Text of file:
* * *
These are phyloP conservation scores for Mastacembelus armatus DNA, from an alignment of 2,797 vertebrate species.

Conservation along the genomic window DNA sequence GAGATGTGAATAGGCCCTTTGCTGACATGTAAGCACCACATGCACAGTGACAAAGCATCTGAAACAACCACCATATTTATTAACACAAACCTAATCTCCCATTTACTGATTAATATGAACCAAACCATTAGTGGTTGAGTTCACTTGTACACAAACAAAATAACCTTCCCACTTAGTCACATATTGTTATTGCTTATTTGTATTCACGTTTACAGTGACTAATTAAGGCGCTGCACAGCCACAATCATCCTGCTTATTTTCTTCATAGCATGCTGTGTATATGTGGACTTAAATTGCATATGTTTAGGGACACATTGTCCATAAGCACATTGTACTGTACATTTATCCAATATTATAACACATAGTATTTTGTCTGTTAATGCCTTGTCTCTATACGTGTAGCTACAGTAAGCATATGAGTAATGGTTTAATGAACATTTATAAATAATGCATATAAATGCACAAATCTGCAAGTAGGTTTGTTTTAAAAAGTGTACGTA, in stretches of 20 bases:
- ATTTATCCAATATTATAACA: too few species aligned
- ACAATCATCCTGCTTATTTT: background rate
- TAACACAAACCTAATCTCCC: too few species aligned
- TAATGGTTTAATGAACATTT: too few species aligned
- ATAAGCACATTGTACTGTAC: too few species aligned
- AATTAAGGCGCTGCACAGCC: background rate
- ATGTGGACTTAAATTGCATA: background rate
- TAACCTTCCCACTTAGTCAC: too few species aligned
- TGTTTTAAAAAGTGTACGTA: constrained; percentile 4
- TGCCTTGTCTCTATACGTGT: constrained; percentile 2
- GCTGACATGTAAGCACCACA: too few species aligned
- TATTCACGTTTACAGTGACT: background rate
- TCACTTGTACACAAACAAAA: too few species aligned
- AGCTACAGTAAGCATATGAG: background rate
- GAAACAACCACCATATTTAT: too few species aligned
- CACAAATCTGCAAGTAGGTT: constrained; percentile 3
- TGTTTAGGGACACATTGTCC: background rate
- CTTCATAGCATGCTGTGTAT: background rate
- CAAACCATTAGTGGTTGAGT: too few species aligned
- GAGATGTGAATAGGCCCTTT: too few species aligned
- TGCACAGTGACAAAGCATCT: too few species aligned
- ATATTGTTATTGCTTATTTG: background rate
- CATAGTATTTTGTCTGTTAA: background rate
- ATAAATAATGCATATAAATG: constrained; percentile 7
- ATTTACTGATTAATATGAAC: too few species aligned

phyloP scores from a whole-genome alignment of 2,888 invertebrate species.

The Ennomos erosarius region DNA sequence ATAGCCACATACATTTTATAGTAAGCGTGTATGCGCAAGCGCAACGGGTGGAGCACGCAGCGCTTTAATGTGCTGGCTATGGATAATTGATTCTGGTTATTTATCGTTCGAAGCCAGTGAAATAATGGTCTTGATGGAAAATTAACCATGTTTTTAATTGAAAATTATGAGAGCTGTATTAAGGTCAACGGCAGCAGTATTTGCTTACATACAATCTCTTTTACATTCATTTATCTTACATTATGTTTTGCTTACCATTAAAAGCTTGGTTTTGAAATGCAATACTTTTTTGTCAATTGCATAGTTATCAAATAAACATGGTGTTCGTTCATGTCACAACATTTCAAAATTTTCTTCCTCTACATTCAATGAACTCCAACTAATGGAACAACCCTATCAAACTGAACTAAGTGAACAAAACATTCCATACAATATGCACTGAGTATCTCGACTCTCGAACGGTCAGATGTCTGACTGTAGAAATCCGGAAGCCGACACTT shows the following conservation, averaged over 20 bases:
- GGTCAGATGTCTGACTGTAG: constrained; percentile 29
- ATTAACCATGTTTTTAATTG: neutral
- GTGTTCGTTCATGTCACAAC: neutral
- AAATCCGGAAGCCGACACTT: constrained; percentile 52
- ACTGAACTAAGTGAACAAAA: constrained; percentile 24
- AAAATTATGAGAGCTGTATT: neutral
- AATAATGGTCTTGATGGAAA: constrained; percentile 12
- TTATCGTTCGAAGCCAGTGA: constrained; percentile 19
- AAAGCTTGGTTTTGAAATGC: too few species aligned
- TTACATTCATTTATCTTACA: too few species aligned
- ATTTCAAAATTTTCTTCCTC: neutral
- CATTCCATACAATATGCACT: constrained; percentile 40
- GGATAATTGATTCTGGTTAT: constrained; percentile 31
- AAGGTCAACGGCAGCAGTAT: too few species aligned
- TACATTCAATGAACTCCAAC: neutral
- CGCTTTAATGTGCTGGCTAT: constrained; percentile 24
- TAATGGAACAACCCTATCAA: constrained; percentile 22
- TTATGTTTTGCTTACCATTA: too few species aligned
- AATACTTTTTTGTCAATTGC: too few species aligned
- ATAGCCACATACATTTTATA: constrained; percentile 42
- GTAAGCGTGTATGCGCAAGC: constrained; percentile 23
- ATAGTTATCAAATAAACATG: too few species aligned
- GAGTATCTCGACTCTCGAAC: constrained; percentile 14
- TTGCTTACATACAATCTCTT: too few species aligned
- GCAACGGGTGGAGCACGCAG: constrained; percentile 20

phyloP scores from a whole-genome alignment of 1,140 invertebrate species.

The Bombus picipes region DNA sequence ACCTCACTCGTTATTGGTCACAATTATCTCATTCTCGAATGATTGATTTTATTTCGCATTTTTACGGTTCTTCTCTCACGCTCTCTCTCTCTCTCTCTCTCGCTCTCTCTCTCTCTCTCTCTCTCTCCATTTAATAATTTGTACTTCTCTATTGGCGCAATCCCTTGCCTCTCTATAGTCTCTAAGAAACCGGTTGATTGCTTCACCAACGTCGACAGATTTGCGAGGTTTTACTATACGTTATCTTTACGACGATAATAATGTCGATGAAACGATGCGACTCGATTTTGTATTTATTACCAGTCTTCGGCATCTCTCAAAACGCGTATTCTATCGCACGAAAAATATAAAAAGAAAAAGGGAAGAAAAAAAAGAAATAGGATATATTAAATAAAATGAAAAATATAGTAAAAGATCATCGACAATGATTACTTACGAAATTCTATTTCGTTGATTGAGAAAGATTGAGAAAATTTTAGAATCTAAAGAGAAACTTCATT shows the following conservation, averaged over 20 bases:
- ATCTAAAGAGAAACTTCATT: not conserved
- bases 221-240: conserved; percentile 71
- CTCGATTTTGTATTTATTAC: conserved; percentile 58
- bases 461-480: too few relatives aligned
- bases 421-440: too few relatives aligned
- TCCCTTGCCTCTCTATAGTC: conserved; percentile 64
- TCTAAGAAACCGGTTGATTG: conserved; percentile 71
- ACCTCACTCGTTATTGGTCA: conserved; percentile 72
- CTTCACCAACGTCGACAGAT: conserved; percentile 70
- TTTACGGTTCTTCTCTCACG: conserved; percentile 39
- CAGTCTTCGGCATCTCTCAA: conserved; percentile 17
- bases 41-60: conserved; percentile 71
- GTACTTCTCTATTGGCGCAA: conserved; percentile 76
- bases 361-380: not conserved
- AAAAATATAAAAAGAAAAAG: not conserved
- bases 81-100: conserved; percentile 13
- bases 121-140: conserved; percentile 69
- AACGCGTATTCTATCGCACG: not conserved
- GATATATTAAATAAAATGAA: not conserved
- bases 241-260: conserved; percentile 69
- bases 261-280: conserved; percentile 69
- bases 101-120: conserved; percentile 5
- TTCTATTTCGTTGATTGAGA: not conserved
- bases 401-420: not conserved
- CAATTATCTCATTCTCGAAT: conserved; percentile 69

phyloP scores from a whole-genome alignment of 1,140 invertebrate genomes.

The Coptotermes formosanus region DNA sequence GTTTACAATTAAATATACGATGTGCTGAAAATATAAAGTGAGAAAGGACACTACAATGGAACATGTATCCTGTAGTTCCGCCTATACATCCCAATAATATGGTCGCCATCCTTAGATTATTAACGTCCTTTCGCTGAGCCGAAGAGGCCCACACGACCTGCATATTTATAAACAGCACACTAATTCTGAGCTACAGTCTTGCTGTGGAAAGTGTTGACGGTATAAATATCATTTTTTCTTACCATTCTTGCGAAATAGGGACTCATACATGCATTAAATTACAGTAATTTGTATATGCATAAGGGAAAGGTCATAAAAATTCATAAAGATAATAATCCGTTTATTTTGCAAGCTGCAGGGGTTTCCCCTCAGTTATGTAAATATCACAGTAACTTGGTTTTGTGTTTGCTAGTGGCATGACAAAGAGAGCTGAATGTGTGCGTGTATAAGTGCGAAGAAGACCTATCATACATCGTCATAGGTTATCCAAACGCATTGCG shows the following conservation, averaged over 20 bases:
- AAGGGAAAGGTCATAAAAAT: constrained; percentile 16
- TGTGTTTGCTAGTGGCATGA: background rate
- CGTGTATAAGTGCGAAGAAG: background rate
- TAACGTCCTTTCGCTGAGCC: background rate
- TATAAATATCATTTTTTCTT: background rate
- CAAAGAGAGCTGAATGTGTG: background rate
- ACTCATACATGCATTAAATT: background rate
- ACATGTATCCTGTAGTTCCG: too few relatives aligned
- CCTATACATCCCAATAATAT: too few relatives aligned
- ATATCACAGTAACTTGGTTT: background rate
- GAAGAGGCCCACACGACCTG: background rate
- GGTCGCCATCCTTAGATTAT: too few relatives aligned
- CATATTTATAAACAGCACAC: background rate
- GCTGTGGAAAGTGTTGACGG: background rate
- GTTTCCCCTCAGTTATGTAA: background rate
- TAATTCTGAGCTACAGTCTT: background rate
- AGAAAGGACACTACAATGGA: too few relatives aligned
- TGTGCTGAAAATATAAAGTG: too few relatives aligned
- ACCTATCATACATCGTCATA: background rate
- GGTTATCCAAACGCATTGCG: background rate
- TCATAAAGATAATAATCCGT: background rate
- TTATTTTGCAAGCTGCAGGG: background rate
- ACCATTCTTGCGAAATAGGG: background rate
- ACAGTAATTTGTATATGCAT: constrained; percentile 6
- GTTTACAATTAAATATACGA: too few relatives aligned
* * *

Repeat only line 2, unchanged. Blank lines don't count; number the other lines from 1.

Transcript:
Conservation along the genomic window DNA sequence GAGATGTGAATAGGCCCTTTGCTGACATGTAAGCACCACATGCACAGTGACAAAGCATCTGAAACAACCACCATATTTATTAACACAAACCTAATCTCCCATTTACTGATTAATATGAACCAAACCATTAGTGGTTGAGTTCACTTGTACACAAACAAAATAACCTTCCCACTTAGTCACATATTGTTATTGCTTATTTGTATTCACGTTTACAGTGACTAATTAAGGCGCTGCACAGCCACAATCATCCTGCTTATTTTCTTCATAGCATGCTGTGTATATGTGGACTTAAATTGCATATGTTTAGGGACACATTGTCCATAAGCACATTGTACTGTACATTTATCCAATATTATAACACATAGTATTTTGTCTGTTAATGCCTTGTCTCTATACGTGTAGCTACAGTAAGCATATGAGTAATGGTTTAATGAACATTTATAAATAATGCATATAAATGCACAAATCTGCAAGTAGGTTTGTTTTAAAAAGTGTACGTA, in stretches of 20 bases: